‘THE ANTITHESIS OF READING A BOOK AND HEARING A LECTURE’
If there was one word that would best describe Negotiation Mastery, Wheeler says, it would be interactive. “It is the antithesis of reading a book and hearing a lecture,” he emphasizes. The course is conducted on the HBX online platform, a system designed to facilitate learning-by-doing. Notably, students conduct numerous peer-to-peer negotiations over the eight-week course, in which they test out different bargaining styles and tactics in contexts ranging from a land deal to an employment offer. This setup enables students to get real-time peer coaching from highly experienced, Harvard-screened professionals. The platform is even set up so they can negotiate against the computer for additional practice.
“It’s highly interactive and individualized — so people are doing the negotiation exercises,” says Wheeler, who designed the course so that students would be engaged in a hands-on activity every three minutes. “They will see results and get feedback that’s personal to them from their peers. It is personalized in a way that I think very few, if any, classroom courses are. That’s what makes it distinctive.”
Mimicking HBS’s cohort-driven program, classmates can further share strategies and network through closed social media groups on Facebook and Linkedin — a system that has led to several in-person meetups in HBX’s similarly-structured CORe curriculum. Even more, says Mullane, the platform is constructed with “guard rails” to address a major headache that has torpedoed similar courses. “What can sometimes fall down in these courses is that when you ask students to pair up, one will show up ready and the other doesn’t. That’s not a good experience for either student. So we make sure students are prepared by requiring that they complete their lesson before their negotiation.”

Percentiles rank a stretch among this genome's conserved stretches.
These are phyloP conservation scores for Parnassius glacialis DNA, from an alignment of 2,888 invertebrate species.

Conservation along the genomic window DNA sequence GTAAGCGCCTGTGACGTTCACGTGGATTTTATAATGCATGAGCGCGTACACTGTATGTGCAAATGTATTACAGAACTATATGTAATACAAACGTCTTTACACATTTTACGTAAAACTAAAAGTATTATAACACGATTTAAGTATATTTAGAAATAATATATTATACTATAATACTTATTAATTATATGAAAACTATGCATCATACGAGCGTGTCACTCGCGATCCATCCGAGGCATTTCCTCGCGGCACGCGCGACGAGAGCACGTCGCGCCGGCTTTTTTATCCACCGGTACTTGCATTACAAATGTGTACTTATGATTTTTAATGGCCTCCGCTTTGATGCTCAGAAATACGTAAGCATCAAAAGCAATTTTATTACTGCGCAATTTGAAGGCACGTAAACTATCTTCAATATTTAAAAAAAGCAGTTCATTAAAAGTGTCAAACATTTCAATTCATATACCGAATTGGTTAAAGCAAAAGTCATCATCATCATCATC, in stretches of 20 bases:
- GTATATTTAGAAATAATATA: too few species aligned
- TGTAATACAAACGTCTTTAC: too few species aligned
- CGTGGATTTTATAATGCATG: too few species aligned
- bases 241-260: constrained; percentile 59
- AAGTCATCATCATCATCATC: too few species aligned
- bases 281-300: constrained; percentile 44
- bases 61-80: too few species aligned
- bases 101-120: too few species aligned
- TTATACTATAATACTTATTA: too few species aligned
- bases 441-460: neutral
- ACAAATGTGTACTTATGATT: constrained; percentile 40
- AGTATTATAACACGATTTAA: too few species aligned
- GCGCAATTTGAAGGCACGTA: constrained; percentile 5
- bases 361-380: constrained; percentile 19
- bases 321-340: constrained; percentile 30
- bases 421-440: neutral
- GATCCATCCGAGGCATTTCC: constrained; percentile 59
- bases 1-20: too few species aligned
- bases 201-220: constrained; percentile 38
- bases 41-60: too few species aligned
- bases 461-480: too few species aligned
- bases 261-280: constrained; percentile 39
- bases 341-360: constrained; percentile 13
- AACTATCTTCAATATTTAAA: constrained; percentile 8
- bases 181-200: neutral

The course deviates from HBS orthodoxy, deliberately so, through live-action cases created by students. Forget 10 pages of reading on how U.S. trade representative Charlene Barshefsky negotiated an agreement with China on intellectual property rights. Instead, the student experience serves as the case, Wheeler says. “Each of the four modules is anchored by a negotiation which they’ll do either by text or videoconferencing,” he says. “In the first one, you’re either the buyer or seller of a unique piece of land. You will be paired up to negotiate. The case then becomes the result. We look at the fact that some people bought low and others high. With that as the case material, we analyze what strategies, tactics, and behaviors led to success.”
The land deal is just the start. The second negotiation involves a long-term services contract, where the focus is on building consensus when the parties have disparate views of value. In the third scenario, students negotiate contract language, terms, and conditions to better explore areas like interpersonal dynamics and bargaining styles. A final simulation ties the previous weeks’ concepts together in the context of an employment agreement. As a capstone, students submit essay reflections on what they have learned. “We move from context to context, but we’re also focusing on different analytic and tactical skills in each one of them,” Wheeler says. “The principal material comes from these negotiations and having the opportunity to see in the results the drivers of success. The principles are all grounded in real-world experience.”